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Social Inequality

Nurture, not nature, explains why some societies have more social mobility than others
The question of how life-course outcomes depend on the institution of the family is central to sociology and social demography. Few outcomes are more important in life than one's educational attainment, and a large literature studies how it depends on the family of origin – so-called intergenerational mobility research. In this field there have always been two opposing views. One seeing intergenerational transmission as "mostly in the genes" and thereby difficult to influence by policy levers; another seeing outcomes as heavily dependent on social forces. [...]
Is there a rising risk of more unequal ageing?
Key messages: Inequality in old age is a reflection of individuals’ paths over their entire life course. Younger generations in Europe today are likely to face higher inequality in old age due to less stable labour market conditions and widening inequalities in the distribution of earnings and household income. The reduction of inequalities inside societies must be tackled by measures addressing both intra-generational and intergenerational inequalities. [...]
Inequalities in health are not only caused by biological determinants, but also by social determinants like income or education. One’s own socio-economic position has been shown to often be an important predictor for health and mortality. A recently published article by Jenny Torssander, Heta Moustgaard, Riina Peltonen, Fanny Kilpi and Pekka Martikainen sheds further light on the assumption that not only someone’s own resources affect health and mortality, but the resources of the partner one lives with also play a role. [...]
On November 14, 2017, experts from the realms of research, policy, and civil society met in the Nordic Embassies in Berlin to discuss the topic of "New social vulnerabilities in the Baltic Sea Region." The event – which was kindly hosted the Embassy of Sweden – was organized by the Max Planck Institute of Demographic Research in Rostock, the Max Planck Institute for Social Law and Policy in Munich, and Population Europe; in cooperation with the Council of the Baltic Sea States (CBSS). [...]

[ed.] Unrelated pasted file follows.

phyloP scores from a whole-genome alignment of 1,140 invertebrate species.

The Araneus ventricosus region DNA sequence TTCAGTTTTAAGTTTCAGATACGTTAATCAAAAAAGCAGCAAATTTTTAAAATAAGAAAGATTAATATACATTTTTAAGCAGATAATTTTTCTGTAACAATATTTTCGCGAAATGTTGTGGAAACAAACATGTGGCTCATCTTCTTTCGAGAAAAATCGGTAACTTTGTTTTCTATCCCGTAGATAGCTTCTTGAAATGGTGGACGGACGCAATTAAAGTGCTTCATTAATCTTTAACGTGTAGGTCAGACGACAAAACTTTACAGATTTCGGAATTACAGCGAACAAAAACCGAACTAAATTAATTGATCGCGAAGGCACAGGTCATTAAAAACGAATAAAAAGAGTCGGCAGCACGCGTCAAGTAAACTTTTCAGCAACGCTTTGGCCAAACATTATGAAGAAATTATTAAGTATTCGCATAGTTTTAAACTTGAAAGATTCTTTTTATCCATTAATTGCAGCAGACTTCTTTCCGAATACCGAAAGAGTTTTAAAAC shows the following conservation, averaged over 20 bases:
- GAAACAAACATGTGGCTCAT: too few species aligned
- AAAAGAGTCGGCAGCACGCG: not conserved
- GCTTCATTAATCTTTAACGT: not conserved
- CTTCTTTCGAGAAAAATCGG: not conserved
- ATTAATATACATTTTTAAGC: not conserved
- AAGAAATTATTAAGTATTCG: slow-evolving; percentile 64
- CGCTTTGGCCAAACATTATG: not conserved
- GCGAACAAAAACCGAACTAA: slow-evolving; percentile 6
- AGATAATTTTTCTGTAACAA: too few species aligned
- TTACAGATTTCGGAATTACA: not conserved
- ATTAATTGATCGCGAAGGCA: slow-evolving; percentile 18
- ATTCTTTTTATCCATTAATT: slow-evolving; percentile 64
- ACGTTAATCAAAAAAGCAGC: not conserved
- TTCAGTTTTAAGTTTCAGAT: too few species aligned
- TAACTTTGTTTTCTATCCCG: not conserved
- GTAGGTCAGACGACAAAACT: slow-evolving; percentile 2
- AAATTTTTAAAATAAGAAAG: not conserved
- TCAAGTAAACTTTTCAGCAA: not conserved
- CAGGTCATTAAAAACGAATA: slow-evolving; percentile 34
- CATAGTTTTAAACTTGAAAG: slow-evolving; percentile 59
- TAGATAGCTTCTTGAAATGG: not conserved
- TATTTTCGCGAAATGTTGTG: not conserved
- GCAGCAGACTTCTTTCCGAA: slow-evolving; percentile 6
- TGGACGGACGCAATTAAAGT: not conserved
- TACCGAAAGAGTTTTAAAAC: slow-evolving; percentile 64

By Jani Erola and Elina Kilpi-Jakonen
Drawing conclusions of what promotes intergenerational mobility, thus promoting more equal societies, has turned out to be rather difficult. In our edited volume, we argue that an important factor that previous studies have overlooked is compensation. This means that when resources are lacking or have suddenly been lost, some attempts are made to access other resources. These attempts may come from the children, the parents themselves, or other persons nearby, such as grandparents, other extended or new family members, or even neighbours. [...]
Social Inequality Across the Generations provides an innovative perspective on social stratification studies by advancing the theoretical and empirical case for the influence of resource compensation. It examines whether resource compensation is a successful mechanism for social mobility, contrasting it against competing types of resource accumulation such as multiplication. This book is the first to cover extensively the role of compensation in intergenerational attainment – a new and rapidly spreading concept in stratification research. [...]
On 13–17 March 2017, jointly with the Collegio Carlo Alberto and NASP, the ECSR will organize a Spring School: The intergenerational transmission of socio-economic status and inequality: patterns and mechanisms. Collegio Carlo Alberto, Via Real Collegio 30, Moncalieri (Turin), Italy [...]
Early childhood education is essential, but PISA reminds us that secondary education must play a role in achieving equality
by Daniela Vono de Vilhena In 2001, a secondary education policy debate left German society rattled. In December of that year, the OECD published its first Programme for International Student Assessment report. PISA revealed Germany, the economic engine of Europe, to be lagging behind its OECD counterparts in both performance and equality among 15-year-olds. [...]
To reconcile work and family is to improve gender and socioeconomic equality. This means the type of intervention will be just as important as its generosity. Take cash benefits for care services. Intended to provide families with flexibility, evidence suggests they subtly incentivise families to fall back on traditional divisions of household labour. Given cash, families, especially poorer families, tend to engage in more home care for their children. [...]

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